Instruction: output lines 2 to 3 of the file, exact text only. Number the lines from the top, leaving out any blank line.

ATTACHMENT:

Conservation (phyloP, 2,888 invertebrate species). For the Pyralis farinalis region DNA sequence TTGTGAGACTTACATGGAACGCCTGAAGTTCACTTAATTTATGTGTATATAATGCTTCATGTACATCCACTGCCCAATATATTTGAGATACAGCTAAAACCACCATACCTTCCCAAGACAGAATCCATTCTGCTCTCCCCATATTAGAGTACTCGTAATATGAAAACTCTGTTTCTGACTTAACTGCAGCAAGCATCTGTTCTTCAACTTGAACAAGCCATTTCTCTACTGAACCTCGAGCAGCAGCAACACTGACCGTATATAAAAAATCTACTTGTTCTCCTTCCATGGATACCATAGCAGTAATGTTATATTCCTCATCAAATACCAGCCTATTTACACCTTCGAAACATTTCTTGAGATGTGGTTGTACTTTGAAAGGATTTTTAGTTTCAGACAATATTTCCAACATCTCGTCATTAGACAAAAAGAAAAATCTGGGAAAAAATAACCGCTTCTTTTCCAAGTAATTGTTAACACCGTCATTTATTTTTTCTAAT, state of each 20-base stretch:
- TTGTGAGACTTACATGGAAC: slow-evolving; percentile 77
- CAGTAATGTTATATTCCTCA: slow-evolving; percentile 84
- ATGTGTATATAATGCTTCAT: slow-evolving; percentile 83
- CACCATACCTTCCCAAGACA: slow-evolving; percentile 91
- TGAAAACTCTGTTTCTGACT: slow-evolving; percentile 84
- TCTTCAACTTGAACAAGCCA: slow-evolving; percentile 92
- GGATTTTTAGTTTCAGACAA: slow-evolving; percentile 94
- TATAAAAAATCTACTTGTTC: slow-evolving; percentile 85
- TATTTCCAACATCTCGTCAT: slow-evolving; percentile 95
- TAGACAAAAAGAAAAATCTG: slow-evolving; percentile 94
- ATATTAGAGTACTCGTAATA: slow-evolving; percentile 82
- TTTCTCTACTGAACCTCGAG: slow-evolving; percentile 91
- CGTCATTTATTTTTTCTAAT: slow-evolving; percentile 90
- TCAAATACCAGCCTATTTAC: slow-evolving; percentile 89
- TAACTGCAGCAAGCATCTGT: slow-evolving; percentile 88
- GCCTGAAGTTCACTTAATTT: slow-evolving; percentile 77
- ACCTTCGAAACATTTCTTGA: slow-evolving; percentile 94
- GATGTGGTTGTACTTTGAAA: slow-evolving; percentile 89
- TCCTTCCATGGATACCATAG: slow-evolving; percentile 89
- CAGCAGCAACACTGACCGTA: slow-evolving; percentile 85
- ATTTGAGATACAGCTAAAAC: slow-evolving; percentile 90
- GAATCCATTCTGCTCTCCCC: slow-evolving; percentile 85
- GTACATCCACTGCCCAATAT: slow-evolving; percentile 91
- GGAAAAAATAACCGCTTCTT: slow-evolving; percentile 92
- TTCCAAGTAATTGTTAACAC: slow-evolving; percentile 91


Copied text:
- TTGTGAGACTTACATGGAAC: slow-evolving; percentile 77
- CAGTAATGTTATATTCCTCA: slow-evolving; percentile 84